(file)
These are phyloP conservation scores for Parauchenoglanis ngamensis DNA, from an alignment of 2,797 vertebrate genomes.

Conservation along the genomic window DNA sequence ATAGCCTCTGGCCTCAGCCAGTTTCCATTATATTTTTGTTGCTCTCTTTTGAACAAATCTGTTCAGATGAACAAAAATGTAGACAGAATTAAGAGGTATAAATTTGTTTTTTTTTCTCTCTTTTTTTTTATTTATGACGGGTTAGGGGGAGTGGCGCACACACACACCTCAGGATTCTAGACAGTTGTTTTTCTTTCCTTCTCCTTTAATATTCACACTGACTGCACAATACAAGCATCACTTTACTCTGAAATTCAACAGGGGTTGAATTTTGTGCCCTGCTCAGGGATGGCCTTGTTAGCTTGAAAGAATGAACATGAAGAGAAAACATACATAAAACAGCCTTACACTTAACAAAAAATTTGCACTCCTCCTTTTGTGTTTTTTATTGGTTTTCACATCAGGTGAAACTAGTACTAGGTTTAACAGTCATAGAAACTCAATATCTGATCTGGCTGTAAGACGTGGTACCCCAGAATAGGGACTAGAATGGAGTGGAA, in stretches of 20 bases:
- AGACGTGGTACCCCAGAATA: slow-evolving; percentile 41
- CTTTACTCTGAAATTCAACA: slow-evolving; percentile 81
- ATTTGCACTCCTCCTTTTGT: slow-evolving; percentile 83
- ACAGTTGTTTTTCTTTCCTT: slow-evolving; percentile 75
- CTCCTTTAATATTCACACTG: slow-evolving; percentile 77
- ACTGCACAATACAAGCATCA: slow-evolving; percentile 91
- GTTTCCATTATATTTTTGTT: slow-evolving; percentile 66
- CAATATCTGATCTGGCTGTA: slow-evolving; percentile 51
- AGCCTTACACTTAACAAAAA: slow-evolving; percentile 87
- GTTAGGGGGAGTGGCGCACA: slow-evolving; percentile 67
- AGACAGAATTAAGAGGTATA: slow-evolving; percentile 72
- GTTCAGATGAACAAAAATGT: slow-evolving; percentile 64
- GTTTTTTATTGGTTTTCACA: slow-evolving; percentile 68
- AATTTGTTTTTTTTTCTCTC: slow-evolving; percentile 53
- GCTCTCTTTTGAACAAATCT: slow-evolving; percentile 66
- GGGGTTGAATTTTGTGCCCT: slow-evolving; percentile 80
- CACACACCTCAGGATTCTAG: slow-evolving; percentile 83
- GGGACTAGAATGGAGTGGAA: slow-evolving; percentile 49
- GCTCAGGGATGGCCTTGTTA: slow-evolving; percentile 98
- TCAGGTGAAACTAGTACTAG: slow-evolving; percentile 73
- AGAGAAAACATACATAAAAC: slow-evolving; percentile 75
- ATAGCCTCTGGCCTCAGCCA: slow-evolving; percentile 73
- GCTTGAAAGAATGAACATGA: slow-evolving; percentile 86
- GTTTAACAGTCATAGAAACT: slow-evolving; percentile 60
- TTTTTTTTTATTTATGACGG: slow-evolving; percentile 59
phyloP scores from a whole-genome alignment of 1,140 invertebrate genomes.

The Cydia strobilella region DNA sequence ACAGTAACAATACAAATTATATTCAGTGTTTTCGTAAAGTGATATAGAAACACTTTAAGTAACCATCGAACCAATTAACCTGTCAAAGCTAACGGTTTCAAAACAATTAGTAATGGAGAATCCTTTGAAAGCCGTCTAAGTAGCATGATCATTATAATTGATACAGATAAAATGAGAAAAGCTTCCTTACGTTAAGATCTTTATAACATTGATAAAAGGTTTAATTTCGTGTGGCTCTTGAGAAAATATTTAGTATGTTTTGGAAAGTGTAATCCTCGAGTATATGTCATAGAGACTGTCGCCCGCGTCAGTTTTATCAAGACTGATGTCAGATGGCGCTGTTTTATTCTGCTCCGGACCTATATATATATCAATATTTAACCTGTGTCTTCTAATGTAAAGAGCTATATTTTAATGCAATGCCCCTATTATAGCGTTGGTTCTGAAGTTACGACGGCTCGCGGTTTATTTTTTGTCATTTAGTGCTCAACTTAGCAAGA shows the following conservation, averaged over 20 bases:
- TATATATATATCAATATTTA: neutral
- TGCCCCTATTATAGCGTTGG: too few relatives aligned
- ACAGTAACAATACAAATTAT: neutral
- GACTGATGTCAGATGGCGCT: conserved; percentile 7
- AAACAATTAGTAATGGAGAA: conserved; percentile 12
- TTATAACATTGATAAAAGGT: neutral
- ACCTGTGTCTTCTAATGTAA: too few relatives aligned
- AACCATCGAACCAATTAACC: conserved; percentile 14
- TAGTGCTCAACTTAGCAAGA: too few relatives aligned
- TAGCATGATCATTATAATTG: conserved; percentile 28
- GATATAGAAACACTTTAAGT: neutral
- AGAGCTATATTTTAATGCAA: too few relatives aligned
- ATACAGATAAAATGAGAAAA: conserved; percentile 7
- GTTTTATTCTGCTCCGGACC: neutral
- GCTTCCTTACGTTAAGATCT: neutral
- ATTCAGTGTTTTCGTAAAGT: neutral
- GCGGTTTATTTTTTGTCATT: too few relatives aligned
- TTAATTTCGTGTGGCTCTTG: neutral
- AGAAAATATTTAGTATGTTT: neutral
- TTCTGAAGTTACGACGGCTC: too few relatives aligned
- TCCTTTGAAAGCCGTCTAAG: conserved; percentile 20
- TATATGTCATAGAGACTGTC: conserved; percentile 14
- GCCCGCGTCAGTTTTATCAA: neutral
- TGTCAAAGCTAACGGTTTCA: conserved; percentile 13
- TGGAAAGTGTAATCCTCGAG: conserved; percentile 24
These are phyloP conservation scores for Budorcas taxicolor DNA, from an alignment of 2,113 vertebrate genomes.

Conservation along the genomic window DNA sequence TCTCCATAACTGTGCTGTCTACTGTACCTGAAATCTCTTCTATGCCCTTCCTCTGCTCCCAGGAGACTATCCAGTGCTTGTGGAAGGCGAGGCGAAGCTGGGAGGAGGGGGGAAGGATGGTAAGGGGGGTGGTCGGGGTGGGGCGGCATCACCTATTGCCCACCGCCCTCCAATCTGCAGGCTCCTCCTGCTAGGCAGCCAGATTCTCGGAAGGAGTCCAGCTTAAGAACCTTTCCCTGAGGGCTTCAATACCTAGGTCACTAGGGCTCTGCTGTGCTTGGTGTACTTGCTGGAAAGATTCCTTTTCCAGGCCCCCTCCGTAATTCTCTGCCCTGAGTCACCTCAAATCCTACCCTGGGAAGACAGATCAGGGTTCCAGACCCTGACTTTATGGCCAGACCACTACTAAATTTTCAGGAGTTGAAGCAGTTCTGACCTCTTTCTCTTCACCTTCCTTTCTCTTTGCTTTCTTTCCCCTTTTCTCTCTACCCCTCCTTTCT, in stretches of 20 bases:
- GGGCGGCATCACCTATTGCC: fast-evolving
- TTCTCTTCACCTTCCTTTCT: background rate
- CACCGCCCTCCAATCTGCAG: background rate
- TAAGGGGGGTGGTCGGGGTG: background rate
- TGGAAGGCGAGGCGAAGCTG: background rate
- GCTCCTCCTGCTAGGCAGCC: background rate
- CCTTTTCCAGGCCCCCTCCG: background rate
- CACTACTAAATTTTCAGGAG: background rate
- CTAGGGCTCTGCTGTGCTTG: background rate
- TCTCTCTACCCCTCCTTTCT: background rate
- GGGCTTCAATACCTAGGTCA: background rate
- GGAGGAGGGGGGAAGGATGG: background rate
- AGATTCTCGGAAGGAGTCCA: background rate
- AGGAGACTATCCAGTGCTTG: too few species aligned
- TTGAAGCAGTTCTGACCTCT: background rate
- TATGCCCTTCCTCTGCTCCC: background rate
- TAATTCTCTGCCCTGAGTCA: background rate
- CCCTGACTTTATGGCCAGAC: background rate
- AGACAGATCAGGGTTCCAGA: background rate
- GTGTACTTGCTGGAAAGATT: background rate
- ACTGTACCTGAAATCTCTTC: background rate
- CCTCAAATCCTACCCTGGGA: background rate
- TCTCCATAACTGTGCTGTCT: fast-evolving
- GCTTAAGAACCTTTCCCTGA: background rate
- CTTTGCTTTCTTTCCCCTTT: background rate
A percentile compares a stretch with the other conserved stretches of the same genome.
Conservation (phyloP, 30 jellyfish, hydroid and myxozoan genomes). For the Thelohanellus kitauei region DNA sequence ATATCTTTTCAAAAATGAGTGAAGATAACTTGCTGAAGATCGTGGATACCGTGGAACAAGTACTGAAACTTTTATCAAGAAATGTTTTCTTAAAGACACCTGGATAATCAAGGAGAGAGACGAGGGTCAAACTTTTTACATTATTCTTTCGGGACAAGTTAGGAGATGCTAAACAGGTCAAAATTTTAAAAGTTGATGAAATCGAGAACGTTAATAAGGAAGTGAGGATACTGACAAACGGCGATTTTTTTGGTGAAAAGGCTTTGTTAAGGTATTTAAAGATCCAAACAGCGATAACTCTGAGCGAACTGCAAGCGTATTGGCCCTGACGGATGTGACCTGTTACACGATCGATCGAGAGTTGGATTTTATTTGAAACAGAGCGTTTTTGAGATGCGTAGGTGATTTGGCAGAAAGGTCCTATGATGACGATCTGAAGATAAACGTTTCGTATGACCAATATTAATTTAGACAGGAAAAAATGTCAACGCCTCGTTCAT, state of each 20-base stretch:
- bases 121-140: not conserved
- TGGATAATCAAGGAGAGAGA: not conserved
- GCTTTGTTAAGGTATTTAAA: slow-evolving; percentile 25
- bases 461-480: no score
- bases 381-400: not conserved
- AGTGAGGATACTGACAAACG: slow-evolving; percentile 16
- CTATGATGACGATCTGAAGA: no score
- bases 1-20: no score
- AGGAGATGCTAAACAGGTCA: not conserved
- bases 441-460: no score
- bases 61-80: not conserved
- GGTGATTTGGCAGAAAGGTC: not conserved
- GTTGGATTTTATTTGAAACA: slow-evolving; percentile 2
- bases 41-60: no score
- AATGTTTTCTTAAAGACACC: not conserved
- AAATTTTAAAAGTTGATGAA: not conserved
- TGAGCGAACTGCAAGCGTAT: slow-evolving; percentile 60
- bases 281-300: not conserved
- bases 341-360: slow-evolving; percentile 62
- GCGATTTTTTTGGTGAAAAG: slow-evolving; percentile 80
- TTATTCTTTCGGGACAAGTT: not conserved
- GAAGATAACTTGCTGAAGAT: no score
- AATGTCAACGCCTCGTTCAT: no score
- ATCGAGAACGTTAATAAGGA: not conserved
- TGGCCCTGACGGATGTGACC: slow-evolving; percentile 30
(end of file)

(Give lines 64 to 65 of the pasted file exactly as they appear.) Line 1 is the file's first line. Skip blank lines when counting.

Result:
- CACTACTAAATTTTCAGGAG: background rate
- CTAGGGCTCTGCTGTGCTTG: background rate